Saudi epigraphist Mohammed Almaghthawi (@mohammed93athar) has published some rock inscriptions from around Medina in western Arabia that are dated to 769, which speak of an epidemic outbreak in that year. This outbreak is otherwise unknown to historians. The inscriptions ask God to deliver them from this calamity, and clearly take pride in the city of Medina. Its population is called “neighbors of the tomb of the Messenger of God,” i.e. the tomb of the Prophet Muhammad (d. 632). I think it is implied that as residents of the holy city and neighbors of the Prophet, they are hoping God will have mercy on them.
These early mid second century inscriptions from Medina are quite pertinent in these times. https://t.co/DbVO1uG5bM
— Ghali Adi/غالي عدي (@adi_ghali) April 1, 2020
The first inscription says, “O God, hurry for the neighbors of the tomb of your Messenger, Muhammad, the people of the good place [Medina], their deliverance from their severe situation that has touched them and afflicted them. 152 A.H. [769 A.D.]”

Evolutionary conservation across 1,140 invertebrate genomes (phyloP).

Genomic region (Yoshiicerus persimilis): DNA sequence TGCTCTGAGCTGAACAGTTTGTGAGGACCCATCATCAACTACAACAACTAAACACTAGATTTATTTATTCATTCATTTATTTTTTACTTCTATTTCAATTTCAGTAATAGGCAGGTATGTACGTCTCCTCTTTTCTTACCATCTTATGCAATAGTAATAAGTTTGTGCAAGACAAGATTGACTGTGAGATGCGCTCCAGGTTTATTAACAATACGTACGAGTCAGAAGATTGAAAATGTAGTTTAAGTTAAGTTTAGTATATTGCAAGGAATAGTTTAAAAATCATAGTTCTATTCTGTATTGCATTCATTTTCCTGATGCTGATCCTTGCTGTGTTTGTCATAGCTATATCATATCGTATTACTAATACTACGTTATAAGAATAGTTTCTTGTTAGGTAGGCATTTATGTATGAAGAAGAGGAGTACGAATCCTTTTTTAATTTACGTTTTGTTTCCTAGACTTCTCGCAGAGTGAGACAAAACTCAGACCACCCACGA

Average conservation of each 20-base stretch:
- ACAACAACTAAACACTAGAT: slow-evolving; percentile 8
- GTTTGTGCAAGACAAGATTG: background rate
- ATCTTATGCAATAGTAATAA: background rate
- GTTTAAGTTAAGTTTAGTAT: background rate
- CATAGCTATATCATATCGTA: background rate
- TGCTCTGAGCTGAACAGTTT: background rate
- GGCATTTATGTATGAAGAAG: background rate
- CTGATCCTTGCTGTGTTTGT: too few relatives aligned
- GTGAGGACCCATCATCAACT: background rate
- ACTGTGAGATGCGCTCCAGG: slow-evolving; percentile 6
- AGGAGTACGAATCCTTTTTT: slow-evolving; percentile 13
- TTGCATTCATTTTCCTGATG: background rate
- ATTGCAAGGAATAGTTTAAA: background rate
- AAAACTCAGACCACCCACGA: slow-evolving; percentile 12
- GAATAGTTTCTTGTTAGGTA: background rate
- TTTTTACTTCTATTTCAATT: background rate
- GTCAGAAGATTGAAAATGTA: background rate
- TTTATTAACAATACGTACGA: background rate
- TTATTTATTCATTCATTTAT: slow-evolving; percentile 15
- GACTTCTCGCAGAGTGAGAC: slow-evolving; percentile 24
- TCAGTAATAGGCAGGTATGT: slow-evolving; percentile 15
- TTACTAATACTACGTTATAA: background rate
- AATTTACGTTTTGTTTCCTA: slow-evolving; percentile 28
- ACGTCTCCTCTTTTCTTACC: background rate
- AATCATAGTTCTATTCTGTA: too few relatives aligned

The second inscription says, “O God, lift the plague and hardship from the people of Medina. Written in Jumada 152 [A.H., May-June 769 A.D.].”
The third inscription says, “O God, overpower the calamity that has struck the neighbors of your Messenger, blessings be upon him. In 152 [A. H., 769 A.D.]
A fourth inscription, which may be related, says, “O God, bestow succor on us, and do not make us despondent.”
I wrote about the history of early Islam in my book (remember, you’re stuck inside and you really need a good book to read):
We do not know what kind of epidemic this was, since waba’ is a vague word. In Arabic, bubonic plague was instead usually called ta’un.
Lawrence Conrad wrote,
- “Sources report numerous instances where the waba’ occurred in both towns from the pre-Islamic era onwards. The first ancient Jewish clans to settle in Medina are said to have found the area afflicted with waba’; and in Mecca, we are told, the threat of waba’ was such that in Muhammad’s infancy his wet-nurse expressed fears for his safety. Outbreaks of wabd’ occurred in Medina from time to time after the Prophet’s arrival from Mecca, and there are reports of its appearance in Mecca on several occasions in later years.”
A tradition grew up that plague or ta’un did not affect Mecca and Medina, the two holiest cities for Islam, and Lawrence Conrad finds that while they were not actually immune, it may actually be that they, like some European cities, were not usually stricken with this disease.